Understand insurance and different types of cover

If you’re like most Australians, you probably insure what’s important to you—your home, your car, your holiday trips. But do you insure what’s probably your most valuable asset – your income?

What is personal insurance and why is it important?

Personal insurance can provide cover when things go wrong, such as the death of an insured person, or if a serious accident, illness or injury leaves you disabled or unable to work for a period of time.

These kinds of situations can affect your ability to meet your ongoing financial commitments. The insurance proceeds can be used to help pay for things such as debt repayments, everyday expenses and even medical bills if you have to make a claim.

Your insurer provides cover based on the type of insurance you choose in return for a sum of money you pay at regular intervals called a premium.

How much insurance do you need?

You’ll need the right amount of insurance to make sure you and your loved ones are looked after financially should anything ever happen.

You’ll need to consider the different types of insurance you might need, what you’ll be covered for and how much you’ll be paying.

  • How much money would you or your family need to pay off your loans or debts?

  • How would immediate expenses be covered—medical or funeral bills—if you passed away?

  • Do you have savings, an emergency fund, assets, investments or super that could help?

  • Do you have paid leave entitlements if you were injured or became ill?

  • Might you be eligible for government benefits or workers’ compensation?

  • How would you cover the cost of treatment and rehabilitation if it were required?

  • Would you need to make any modifications to where you live if you were less mobile?

It’s a good idea to work out up front what you can afford, and if you have any existing cover elsewhere that may be adequate.

How is your insurance premium calculated?

In most cases you’ll need to go through an underwriting process. This means your insurer will determine the cost of your insurance cover based on a number of things including your age and gender, and potentially other factors relating to your health and lifestyle. This may mean that you could be asked to provide extra information or even undertake a medical assessment. Using this information, the insurer can more accurately assess your risk and set your premiums to reflect this, so you should never pay more than you need to.

The exception is for certaindefault or group insurance cover—for example insurance inside superfrom your employer’s fund.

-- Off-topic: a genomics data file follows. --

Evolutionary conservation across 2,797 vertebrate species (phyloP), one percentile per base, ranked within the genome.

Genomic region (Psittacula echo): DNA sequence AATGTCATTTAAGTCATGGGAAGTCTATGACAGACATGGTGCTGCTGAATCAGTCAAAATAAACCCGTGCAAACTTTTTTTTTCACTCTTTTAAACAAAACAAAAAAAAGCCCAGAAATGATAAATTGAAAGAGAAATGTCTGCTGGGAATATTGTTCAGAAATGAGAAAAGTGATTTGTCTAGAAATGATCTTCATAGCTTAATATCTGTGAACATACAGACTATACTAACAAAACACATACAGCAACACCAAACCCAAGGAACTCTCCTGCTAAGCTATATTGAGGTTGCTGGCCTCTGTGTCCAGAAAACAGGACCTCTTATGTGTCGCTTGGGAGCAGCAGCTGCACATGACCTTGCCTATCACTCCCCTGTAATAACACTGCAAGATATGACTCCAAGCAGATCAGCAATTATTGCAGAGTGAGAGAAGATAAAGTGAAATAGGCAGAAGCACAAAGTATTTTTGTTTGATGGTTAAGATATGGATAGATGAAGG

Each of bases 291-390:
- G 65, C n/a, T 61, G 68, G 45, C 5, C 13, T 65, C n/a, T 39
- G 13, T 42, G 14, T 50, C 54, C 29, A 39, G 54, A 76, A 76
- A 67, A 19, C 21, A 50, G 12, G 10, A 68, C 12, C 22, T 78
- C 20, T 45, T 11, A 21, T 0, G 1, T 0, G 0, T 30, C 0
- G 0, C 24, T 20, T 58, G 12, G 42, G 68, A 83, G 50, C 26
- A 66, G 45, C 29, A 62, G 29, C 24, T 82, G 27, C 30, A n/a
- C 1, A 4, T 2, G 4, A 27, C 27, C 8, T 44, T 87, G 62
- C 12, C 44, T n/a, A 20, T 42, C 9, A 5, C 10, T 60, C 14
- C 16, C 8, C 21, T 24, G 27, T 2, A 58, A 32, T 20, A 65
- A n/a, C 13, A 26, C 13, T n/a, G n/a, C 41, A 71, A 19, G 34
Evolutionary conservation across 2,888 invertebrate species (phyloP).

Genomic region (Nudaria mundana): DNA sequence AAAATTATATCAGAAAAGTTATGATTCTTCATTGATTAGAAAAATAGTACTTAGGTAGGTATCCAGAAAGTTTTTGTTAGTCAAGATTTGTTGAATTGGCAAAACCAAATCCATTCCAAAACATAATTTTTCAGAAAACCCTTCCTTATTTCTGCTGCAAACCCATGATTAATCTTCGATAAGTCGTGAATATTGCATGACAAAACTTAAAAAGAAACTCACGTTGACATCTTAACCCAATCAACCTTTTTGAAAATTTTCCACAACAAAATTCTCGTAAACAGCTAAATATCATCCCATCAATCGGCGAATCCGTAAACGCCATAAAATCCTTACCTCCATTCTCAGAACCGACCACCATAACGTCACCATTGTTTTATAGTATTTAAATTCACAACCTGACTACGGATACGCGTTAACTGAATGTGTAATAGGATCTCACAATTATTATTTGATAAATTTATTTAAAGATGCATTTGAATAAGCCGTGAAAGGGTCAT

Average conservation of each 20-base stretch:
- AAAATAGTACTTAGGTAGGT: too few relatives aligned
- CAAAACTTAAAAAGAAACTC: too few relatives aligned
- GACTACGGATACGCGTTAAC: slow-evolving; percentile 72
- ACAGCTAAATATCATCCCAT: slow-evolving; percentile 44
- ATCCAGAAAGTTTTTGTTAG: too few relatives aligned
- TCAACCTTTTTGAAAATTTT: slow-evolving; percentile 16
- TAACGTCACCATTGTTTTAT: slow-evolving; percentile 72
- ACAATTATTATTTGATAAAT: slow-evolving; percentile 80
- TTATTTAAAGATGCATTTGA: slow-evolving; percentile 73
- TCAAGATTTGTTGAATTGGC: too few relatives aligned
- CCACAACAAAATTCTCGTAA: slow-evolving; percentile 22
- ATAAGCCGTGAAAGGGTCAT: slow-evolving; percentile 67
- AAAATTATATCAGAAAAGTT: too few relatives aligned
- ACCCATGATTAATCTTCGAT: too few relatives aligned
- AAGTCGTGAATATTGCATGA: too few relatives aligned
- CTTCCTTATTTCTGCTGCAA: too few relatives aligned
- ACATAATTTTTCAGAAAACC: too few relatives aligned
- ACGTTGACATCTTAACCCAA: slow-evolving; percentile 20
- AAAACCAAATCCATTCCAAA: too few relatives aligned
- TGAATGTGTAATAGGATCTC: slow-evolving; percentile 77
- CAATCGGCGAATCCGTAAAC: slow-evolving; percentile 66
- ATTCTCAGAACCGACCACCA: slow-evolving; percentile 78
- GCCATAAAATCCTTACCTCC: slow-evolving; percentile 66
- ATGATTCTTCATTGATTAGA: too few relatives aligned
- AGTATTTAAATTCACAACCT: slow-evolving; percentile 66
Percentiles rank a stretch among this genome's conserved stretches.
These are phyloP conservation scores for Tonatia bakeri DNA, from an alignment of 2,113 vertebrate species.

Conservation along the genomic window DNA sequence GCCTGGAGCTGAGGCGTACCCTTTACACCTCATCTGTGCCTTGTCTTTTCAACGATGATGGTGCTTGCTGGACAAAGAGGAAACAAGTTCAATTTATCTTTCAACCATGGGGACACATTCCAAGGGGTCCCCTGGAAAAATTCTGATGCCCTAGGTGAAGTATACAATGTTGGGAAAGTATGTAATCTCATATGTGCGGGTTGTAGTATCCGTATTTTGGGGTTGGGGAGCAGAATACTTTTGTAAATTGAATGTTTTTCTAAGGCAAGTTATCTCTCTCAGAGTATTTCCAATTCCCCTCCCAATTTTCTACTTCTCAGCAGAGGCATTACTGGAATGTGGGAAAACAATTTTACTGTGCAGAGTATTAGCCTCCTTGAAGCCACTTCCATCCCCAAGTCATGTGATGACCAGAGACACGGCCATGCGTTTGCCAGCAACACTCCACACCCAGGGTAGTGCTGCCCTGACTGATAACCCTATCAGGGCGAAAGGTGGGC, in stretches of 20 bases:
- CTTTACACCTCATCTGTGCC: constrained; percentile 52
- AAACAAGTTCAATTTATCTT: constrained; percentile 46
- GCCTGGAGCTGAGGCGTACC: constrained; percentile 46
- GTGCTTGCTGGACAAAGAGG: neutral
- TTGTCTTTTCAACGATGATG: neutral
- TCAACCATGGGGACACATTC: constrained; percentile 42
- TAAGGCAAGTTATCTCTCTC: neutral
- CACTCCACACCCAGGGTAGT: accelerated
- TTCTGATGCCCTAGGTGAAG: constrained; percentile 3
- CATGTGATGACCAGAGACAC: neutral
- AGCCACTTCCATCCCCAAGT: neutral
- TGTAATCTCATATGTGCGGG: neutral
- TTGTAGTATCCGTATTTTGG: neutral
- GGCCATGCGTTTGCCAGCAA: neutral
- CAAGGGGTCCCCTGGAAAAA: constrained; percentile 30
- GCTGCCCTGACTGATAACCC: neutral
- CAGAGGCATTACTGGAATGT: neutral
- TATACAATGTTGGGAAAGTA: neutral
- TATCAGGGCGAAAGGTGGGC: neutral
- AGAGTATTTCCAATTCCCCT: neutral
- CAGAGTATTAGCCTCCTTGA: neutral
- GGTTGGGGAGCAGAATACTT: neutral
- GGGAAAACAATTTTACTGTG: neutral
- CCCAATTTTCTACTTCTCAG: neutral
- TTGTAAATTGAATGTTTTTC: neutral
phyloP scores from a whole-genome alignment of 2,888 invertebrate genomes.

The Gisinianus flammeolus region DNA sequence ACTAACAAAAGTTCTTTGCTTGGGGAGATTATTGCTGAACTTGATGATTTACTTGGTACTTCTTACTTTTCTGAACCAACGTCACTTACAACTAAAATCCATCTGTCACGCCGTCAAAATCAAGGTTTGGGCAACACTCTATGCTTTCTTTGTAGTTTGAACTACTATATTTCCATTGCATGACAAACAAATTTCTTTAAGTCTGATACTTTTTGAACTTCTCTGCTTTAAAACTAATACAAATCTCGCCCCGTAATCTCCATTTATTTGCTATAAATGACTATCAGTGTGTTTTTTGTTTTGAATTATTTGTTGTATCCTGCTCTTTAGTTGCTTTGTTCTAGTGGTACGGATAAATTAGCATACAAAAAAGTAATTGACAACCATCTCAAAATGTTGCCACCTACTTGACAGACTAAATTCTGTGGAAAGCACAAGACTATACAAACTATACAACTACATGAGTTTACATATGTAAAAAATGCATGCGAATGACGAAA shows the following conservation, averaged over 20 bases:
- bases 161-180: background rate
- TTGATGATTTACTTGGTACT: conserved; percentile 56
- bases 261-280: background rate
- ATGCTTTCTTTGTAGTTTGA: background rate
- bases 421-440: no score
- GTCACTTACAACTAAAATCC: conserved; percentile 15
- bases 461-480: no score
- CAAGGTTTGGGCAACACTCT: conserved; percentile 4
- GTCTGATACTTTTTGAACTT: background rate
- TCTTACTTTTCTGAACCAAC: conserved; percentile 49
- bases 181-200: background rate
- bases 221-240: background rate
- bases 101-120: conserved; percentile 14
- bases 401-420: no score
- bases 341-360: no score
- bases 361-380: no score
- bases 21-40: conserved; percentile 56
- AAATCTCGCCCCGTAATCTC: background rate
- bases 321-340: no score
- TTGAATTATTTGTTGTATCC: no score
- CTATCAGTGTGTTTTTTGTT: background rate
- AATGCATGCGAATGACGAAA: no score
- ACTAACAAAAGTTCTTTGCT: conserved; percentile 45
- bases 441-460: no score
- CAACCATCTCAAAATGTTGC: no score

Insurance inside super: insurance cover through your super account

Many super plans include insurance as part of their offer. Insurance inside super can include death cover and disability cover. Premiums are paid out of your super balance and any insurance proceeds paid into the fund.

How it works

  • Your insurance premiums are paid out of the money in your super account. So it’s one less expense that you need to budget for from your take-home pay.

  • As the insurance is held in your super account, any proceeds are paid to the super fund.

  • For any default cover, you won’t need to go through an underwriting process unless you decide to apply for extra cover.

TIP: How to find out if you have insurance inside your super

If you’re not sure whether you have insurance through super, what type of insurance you have or how much you might be paying in premiums, you can check your annual super statement or contact your super fund to find out more.

If you do have insurance inside super, it’s also important to note that you may still need additional cover outside of super, depending on your circumstances. 

Types of personal insurance

There are four types of insurance covering different situations. These definitions are general so you should refer to the product disclosure statement (PDS) for the full terms and conditions of your policy or speak to us on 1300 882 166.

1. What is life insurance?

Life insurance pays out a lump sum to the policyholder or their beneficiaries upon death or the diagnosis of a terminal illness. While dealing with a situation such as this is never easy, life insurance can help provide financial security for your loved ones, as your beneficiaries will receive a financial payout.

2. What is total and permanent disability (TPD) insurance?

TPD insurance pays out a lump sum if you become disabled and are unable to work again. The money can be used as you wish, such as to help with your medical costs or living expenses. TPD cover is generally only available with a life insurance policy and, if linked to your life cover, the amount of your life insurance cover will be reduced by the amount of any TPD claim that’s paid.

3. What is income protection insurance?

Income protection (sometimes called temporary incapacity or salary continuance insurance) can provide a replacement income of up to 75% of your regular income if you can’t work due to illness or injury. You can use the money to cover daily living expenses, pay your medical bills and rehabilitation costs to help you return to work or find a new job.